My personal favorites are the Lord Peter Wimsey and Philip Marlowe novels. I love Sherlock Holmes too though techically most of those are short stories rather than novels. Most contemporary mystery stuff does nothing for me I am afraid but I am open to recommendations that might change my mind. Anybody care to talk about the stuff they like best?
Well, one of my favorite novels of all time, The Brothers Karamazov, is really a murder mystery. Does that count?
You’d probably say no. So, if we stick just to novels you’d find in the Mystery section at Barnes and Noble, my favorites are…
Agatha Christie: Curtain, and The ABC Murders
Dick Francis:*** Banker***
Gregory McDonald: Fletch, Flynn’s Inn, and The Buck Passes Flynn
Ellis Peters: ***The Leper of St. Giles ***(or almost any of her Cadfael series)
I just bought the complete Sherlock Holmes novels for my nook, and I’m happily working my way through them. I also like the Nero Wolfe series, though I can’t say that I really like any of Stout’s other works. In particular, I’ve tried to slog my way through the Mountain Cat Murders at least three times, and failing each time. I really think that Stout hit upon a winning formula with Archie, Nero, and the setting, and when he tried to get away from that formula and setting, he just didn’t distinguish himself.
My personal preference is science fiction/fantasy mystery. Larry Niven has written a number of short stories and novels that are science fiction (they take place in the future, with future tech) that are essentially mysteries, and they work well. For instance, in Dream Park, there’s a theme park that allows people to use costuming and holo tech to portray various gaming classes, and one plot is about how the gamers go about winning the game, but the real story is a mystery about how a man died. Niven plays fair, he gives the appropriate clues to the readers, and you don’t have to know about a rare poison that someone from Alpha Centauri B IX would commonly carry about its person.
I’m a sucker for Nero Wolfe as well–got hooked when the series was on A&E. Very slowly working my way through the canon in publication order; my last was Over My Dead Body. (I’ve read a number of the books already, but lost track of which ones, so I’ve started over with Fer-de-Lance.)
Bonus: I used to live next door to the location of Wolfe’s brownstone, per the plaque erected by the NYC Wolfe Pack.
I also love Lord Peter Wimsey. Other current favorites include:
Edmund Crispin, The Moving Toyshop. Lunacy set in Oxford.
The Nero Wolfe series. I read them all, in order, within a few months. Keeping them for long winter night rereads when I get old.
Laurie King’s The Beekeeper’s Apprentice. This is Holmes as I fantasized him when I read the Conon Doyle stories.
Margery Allingham’s Albert Campion stories. She was a contemporary of Dorothy Sayers. The series started out light and frivolous, but became more accomplished as it went on.
John Dunning, The Bookman’s Wake
Kate Wilhelm, the Constance and Charlie mysteries, starting with The Hamlet Trap.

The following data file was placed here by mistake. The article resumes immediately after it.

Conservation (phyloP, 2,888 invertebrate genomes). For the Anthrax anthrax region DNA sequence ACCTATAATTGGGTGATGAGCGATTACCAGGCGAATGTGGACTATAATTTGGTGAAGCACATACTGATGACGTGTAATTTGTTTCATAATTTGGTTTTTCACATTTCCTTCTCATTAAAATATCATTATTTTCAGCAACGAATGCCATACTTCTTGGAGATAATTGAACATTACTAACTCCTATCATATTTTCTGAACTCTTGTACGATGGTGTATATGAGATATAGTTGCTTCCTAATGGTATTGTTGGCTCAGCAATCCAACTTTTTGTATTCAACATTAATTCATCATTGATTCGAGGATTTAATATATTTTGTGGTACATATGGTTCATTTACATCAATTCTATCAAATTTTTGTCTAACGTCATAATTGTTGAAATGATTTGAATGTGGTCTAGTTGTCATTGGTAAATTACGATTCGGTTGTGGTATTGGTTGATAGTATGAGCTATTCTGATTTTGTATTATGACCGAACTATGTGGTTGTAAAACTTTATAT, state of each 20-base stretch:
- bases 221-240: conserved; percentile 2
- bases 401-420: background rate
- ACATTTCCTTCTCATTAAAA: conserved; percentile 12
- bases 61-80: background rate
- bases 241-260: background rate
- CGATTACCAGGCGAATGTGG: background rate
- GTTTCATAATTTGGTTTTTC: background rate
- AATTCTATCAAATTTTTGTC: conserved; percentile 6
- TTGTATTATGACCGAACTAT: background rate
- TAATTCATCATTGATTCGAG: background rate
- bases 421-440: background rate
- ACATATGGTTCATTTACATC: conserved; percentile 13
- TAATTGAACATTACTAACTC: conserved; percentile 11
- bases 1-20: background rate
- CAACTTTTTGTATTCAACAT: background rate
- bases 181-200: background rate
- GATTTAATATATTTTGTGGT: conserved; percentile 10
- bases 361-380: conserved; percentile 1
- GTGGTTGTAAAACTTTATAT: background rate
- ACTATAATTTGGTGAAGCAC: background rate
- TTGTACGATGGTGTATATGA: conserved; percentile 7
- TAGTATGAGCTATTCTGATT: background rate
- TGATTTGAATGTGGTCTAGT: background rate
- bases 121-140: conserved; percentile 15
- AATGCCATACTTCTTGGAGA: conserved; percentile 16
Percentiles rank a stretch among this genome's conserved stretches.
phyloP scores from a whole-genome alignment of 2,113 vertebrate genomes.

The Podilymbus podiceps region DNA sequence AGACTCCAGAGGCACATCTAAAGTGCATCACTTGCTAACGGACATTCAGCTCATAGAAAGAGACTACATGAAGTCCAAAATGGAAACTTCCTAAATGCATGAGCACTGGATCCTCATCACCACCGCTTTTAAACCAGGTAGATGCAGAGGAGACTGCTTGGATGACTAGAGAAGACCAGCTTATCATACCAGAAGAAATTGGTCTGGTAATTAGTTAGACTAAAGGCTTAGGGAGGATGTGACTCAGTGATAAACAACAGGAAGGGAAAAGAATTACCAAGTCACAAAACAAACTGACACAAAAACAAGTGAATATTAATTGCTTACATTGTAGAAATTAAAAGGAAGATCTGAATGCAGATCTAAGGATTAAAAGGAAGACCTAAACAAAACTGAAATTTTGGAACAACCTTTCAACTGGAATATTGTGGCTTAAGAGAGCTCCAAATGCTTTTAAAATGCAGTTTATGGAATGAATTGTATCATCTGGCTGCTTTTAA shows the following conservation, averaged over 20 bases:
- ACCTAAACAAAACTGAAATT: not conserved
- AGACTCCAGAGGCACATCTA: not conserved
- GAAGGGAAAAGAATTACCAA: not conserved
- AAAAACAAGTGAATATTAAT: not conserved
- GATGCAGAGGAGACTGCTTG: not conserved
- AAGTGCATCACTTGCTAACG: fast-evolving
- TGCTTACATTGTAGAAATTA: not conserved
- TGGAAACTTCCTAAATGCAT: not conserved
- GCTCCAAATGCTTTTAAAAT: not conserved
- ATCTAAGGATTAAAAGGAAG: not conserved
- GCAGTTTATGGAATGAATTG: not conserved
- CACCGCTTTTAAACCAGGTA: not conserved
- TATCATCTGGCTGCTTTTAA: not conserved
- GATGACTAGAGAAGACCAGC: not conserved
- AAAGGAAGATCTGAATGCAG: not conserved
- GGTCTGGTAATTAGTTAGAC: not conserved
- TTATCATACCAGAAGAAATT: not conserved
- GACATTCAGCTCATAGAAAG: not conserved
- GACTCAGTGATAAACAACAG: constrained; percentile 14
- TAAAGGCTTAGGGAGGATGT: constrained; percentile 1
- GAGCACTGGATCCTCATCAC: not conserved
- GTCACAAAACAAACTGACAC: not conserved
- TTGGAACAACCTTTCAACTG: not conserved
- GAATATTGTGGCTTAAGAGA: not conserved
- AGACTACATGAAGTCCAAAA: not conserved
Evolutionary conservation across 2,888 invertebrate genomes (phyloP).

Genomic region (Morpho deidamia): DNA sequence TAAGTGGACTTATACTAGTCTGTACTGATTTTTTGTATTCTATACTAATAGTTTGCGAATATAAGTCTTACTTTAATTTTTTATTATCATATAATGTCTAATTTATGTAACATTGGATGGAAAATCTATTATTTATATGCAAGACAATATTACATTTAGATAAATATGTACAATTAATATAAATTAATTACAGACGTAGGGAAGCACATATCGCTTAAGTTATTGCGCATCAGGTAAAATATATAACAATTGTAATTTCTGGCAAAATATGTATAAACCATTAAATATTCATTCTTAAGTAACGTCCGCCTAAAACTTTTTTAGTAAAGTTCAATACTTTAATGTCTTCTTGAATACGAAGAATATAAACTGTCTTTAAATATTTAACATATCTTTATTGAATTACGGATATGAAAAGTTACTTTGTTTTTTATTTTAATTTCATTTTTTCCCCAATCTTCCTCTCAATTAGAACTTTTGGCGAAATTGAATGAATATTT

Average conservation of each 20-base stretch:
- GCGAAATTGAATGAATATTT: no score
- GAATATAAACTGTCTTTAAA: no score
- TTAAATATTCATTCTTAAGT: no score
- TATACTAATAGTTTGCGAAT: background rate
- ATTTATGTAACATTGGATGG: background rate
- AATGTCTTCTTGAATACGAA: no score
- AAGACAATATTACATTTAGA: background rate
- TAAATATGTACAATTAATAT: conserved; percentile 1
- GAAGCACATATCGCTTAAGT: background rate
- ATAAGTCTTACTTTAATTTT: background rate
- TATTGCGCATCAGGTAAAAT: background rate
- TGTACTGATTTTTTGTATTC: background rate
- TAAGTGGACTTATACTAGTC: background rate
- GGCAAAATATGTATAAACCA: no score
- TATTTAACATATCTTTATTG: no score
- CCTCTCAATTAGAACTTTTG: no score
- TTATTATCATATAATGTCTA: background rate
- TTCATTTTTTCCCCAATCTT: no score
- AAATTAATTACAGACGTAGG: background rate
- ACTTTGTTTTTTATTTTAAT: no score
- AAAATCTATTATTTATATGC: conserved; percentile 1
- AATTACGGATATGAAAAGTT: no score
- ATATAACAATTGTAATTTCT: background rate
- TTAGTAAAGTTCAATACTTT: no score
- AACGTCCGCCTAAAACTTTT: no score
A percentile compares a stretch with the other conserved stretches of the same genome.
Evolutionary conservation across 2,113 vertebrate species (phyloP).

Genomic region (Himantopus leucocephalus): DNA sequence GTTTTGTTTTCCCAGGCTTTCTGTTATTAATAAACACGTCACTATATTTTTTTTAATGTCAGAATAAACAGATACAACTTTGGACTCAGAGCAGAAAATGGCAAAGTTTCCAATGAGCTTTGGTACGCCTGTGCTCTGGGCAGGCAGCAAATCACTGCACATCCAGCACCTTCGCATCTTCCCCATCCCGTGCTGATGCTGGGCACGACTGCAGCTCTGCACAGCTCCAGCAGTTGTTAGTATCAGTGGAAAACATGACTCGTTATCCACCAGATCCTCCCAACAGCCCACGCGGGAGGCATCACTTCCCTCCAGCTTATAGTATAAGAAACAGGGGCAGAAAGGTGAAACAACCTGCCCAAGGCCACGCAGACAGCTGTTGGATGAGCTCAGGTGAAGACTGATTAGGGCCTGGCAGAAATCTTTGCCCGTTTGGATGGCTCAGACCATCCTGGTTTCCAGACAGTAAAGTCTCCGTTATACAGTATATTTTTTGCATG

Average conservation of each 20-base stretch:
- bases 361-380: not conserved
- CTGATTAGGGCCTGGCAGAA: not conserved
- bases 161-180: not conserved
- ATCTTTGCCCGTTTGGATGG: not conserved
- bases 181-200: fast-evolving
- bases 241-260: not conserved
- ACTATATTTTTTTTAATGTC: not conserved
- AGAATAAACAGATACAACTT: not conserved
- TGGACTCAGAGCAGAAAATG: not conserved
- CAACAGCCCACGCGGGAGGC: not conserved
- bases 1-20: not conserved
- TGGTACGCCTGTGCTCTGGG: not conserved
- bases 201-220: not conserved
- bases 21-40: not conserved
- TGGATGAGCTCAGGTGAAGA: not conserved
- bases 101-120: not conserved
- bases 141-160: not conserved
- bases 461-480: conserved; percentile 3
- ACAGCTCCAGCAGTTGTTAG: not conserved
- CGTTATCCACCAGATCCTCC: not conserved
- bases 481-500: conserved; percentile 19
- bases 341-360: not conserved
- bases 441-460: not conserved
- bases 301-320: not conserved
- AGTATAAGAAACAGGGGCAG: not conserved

Vicki Lane, Signs in the Blood, set in the North Carolina mountains.
Elizabeth Peters’ Amelia Peabody series. Laugh out loud funny spoofs of the Victoria Holt type of Victorian romantic suspense. The author has a Ph.D. in Egyptology, so she knows her stuff. But her sense of humor is even better.
Alan Bradley, The Sweetness at the Bottom of the Pie. Precocious child chemist in 1950’s England solves the mysteries.
Arturo Perez-Reverte, The Club Dumas and the Flanders Panel. One about literature, one about art, both wonderful. Author Spanish, settings Europe.
Lisa Lutz. The Spellman Files series. Contemporary San Francisco setting. Very funny modern detective family, narrated by the bad girl of the family.
L.C. Tyler. The Herring Seller’s Apprentice. Modern England, a mediocre mystery writer and his obnoxious, pushy agent. Intelligently humorous.
Alfred Alcorn, Murder at the Museum of Man. Satiric and good.
Oh, I’ve liked Tony Hillerman and Aaron Elkins, Martha Grimes, and a host of others. But the ones above will survive the next move.
I listen to a lot of mysteries on my iPod.
Grew up on Lord Peter, and have listened to them all, as well as Chesterton’s Father Brown books.
Contemporary authors I love:
Sue Grafton (A is for Alibi, etc… S is for Silence is my favorite);
Dick Francis and son Felix;
Brad Meltzer (Zero Game and The Millionaires are fun “innocent-characters-caught-up-in-a-thriller” books);
Nevada Barr (*Flashback *is the perfect double-mystery).
Oh, and Lawrence Block writes books with a burglar-for-hire, Bernie Rohdenbarr, that are hilarious.
Just off the top of my head…
Lois McMaster Bujold’s The Mountains of Mourning and Diplomatic Immunity. (SF mystery)
Charlotte MacLeod’s Wrack and Rune and The Luck Runs Out. (Humorous mysteries)
Harry Kemelman’s Saturday the Rabbi Went Hungry and Tuesday the Rabbi Saw Red.
Gregory McDonald’s Fletch’s Fortune and Confess, Fletch.
Agatha Christie’s Mrs. McGinty’s Dead and Cat Among the Pigeons.
Susan Conant’s Bloodlines.
Dick Francis’ Nerve.
Erle Stanley Gardner’s The Case of the Ice Cold Hands.
Robert Barnard’s Death by Sheer Torture.
I also enjoy Donna Andrews’ mysteries, but can’t pick a favorite.
You and a whole bunch of other folks, including some fish.
I second Stout’s Nero Wolfe and Chandler’s Marlowe. I’d say the Big Sleep is my favorite mystery of all.
Amelia Peabody is also good. Her spouse (called by the Egyptians, “The Father of Curses”, is fighting for his life, and Amelia says, “I’m sure that Emerson was enjoying himself immensely…”
Sherlock Holmes (novels and stories)
Robert H. Van Gulik’s Judge Dee novels, set in T’ang dynasty China, and using elements taken from Chinese mystery novels written hundreds of years ago. Van Gulik plays fair, too – if a clue is a linguistic one, he gives it to you in English form (Van Gulik was a Dutch diplomat writing about Chinese history in English. And other languages, too. The man was astonishing)